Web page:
Jon Romney has sent me a note pointing out a couple of typographical errors in the 16 July draft I distributed, plus illuminating a defect that needs to be fixed.  As you can read in Jon's note, the comments allowing non-binary speed-up/slowdown reproduce rates are not fully consistent with the rest of the specification.  Jon and I discussed this issue at some length and decided that removing any mention of non-binary speed-up/slowdown factors from the specification is the prudent and expeditious thing to do at this time.  This does not preclude such non-binary factors, but does not fully specify how they are to be implemented.  This allows us to finalize version 1.0 of the spec, and we can then discuss the details of non-binary speed-up factors for inclusion in a later revision.  I hope that you find this a satisfactory solution.   I am including the updated specification with this note.  Jon has separately already reviewed and approved this updated version.  Please let me know ASAP if you have any objections to this procedure or the updated draft.  If there are no objections, I plan to notify GVWG and IVS of the completion of VSI-H revision 1 on 7 Aug when I return from travel.

Regards and thanks, Alan


The following revisions have been made to the 16 July draft:

1. p.8, 8.1.2, Note 2: remove specific mention of frequencies (redundant with Table 2)

2. p.11, Table 1: 'Dynamic variability...'

3. p. 12, Table 12: 'Dynamic variability...'

4. p. 13, Table 6, R1PPS comment: change as you suggested

5. p. 13, Table 6 note 1: Remove sentence 'No limits...'

6. Fixed typographical errors you pointed out.

7. Changed 'History and Acknowledgements' to 'Prologue'


At 08:21 PM 7/20/00, Jon Romney wrote:

Dear Alan,


I'm very pleased to endorse the "latest final" version (dated 16 July 2000)

of the VSI-H specification for the first issue of this document.


In doing a final perusal, I did note a few points I'd like to bring to your

attention, but I hope these are either so minor they can be corrected with-

out another iteration through the committee, or can perhaps be saved for

future consideration.


Two are just typographical or editing errors --


--  The first sentence of Note 1 at the top of p. 12 mangles the verb tense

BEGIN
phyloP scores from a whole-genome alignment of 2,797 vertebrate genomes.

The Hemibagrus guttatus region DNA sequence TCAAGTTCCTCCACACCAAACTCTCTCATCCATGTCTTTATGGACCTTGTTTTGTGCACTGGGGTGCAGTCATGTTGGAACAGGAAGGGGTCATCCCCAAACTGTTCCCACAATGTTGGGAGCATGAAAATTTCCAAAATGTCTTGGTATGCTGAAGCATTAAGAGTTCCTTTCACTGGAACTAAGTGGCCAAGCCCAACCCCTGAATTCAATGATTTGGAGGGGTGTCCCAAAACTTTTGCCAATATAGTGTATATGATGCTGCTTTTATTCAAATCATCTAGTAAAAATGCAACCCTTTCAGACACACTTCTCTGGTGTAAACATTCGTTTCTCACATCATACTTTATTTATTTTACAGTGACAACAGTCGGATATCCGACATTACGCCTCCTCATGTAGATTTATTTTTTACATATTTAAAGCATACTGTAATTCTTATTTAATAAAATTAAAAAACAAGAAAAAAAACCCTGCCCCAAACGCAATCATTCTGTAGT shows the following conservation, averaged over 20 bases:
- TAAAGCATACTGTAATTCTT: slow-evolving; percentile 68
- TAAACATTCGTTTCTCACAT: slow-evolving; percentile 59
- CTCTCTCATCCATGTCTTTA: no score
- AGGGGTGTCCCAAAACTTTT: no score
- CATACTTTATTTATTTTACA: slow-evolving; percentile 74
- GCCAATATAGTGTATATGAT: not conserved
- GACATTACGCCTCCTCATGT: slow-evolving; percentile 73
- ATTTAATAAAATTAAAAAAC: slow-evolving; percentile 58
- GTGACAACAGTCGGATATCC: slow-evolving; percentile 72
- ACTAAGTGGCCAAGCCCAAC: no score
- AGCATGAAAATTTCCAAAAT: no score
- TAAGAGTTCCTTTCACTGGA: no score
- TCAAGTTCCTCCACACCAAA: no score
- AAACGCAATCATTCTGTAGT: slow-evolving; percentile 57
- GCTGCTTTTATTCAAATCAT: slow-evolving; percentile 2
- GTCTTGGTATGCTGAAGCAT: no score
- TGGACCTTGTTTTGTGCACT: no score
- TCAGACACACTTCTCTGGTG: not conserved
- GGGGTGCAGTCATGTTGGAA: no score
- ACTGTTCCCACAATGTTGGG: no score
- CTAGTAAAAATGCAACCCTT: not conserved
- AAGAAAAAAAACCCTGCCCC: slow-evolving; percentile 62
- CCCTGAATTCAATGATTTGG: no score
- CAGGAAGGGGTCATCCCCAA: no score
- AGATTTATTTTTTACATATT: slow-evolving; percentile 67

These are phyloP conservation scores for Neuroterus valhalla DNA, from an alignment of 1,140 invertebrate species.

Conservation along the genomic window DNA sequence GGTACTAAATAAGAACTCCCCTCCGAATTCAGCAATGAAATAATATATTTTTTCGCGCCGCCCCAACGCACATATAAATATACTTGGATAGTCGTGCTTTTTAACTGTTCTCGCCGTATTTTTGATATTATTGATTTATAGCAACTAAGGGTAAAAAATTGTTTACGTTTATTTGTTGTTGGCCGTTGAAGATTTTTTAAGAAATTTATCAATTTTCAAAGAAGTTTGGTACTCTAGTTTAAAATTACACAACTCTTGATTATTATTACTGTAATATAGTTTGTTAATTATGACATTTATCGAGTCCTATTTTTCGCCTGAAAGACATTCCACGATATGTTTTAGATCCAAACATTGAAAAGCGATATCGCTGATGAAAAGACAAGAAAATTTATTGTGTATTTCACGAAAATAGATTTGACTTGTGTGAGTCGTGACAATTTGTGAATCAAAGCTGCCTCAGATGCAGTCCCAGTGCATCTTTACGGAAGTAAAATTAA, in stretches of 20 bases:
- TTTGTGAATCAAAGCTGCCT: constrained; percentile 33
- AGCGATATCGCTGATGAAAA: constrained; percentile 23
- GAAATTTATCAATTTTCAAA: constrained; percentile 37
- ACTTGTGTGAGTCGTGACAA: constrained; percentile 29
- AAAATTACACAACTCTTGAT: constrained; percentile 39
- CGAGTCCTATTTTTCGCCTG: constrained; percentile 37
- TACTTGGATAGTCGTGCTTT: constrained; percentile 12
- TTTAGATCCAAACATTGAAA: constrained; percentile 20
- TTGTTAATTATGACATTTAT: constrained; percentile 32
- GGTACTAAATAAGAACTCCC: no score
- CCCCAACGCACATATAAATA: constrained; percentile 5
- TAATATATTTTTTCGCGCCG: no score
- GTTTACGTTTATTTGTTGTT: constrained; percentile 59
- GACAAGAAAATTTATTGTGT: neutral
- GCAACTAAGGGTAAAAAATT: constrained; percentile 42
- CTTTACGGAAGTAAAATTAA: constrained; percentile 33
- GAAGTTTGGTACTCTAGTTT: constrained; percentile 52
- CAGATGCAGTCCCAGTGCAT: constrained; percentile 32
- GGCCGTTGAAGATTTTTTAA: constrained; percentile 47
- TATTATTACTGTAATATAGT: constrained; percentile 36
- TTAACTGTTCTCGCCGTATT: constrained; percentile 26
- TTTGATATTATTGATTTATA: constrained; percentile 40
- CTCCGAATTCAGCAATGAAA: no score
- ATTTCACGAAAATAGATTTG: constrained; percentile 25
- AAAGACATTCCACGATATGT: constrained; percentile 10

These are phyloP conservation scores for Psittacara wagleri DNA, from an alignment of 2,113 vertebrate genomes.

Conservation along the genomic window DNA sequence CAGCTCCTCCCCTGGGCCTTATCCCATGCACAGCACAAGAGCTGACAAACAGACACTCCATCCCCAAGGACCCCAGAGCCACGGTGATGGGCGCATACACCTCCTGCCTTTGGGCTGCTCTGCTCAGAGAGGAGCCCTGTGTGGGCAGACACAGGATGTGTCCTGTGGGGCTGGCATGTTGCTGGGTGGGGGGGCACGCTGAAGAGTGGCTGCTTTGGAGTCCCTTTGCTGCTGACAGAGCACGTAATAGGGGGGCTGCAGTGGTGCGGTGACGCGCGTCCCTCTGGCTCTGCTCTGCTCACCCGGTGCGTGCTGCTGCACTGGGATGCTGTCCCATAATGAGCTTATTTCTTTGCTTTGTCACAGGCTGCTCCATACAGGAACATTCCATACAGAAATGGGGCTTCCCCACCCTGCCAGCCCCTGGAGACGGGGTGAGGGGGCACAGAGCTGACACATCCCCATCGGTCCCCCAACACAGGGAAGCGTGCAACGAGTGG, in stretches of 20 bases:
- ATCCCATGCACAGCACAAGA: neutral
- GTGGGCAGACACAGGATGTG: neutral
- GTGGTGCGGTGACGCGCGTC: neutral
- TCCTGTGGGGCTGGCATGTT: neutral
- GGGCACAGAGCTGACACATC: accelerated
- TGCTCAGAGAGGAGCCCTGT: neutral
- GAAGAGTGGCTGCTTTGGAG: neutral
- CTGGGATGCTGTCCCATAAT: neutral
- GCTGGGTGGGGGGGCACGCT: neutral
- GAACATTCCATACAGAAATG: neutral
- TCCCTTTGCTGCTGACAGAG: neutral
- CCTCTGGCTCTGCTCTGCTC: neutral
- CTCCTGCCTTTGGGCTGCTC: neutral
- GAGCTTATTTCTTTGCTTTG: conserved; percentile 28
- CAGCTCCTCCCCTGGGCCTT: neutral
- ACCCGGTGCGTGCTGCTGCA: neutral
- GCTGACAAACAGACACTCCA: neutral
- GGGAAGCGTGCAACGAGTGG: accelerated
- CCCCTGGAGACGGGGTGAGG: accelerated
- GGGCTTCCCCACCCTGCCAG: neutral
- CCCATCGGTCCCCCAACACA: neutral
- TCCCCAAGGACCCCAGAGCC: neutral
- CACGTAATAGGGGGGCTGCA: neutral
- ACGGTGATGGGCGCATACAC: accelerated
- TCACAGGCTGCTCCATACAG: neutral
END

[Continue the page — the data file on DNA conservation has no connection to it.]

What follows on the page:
or mood: "... intended for systems where the station 1PPS coming from ...".

The "coming from" should be "comes from", or "is coming from", or maybe "is

provided by".


--  The next-to-last sentence of Section 14.4 on p. 22 includes a superflu-

ous "it" just preceding "QVALID".  Perhaps this should be "the".


A somewhat more substantive problem occurs in Section 10.4, Table 6, on p.

13.  The comment for R1PPS, explaining its relation to DPS1PPS, does des-

cribe speedup (and slowdown) as we currently use it on the VLBA.  But I

thought we were going to permit arbitrary, non-power-of-two, non-integral,

speedup/slowdown factors.  Note 1 just below the table, does say "No limits

are placed on speed-up or slow-down factors.", but the comment in the table

is inconsistent with this.  I suggest a substitute comment for R1PPS, one

which will be consistent with the note: "Ratio of R1PPS to DPS1PPS pulse

frequencies depends on DOM speedup factor."


Only while typing up the preceding comments did I notice the inconsistent

use of embedded hyphens in this part of the document, sometimes "speedup",

elsewhere "speed-up".  A global find-and-replace in your source text to

make one or the other universal would be a good idea.


I gave George Peck a copy of your latest version.  He will send you separ-

ately any comment he has, by the end of the day tomorrow (Friday).


I presume you know that Richard Schilizzi has a report on the VSI-H spec

on his agenda for the GVWG meeting in Manchester next month.  I told him

I'd attempt to fill in for you if you couldn't make such a presentation

yourself, and since I see my name on his latest agenda I suppose you won't

be there.  If this is the case, may I ask you what you would like me to

emphasize in this presentation?  It will be one of eight items that must

all fit into 1.5 hours, so only a few highlights can be covered.  Also,

do you have any visual materials that might be useful for such a talk?


Best wishes,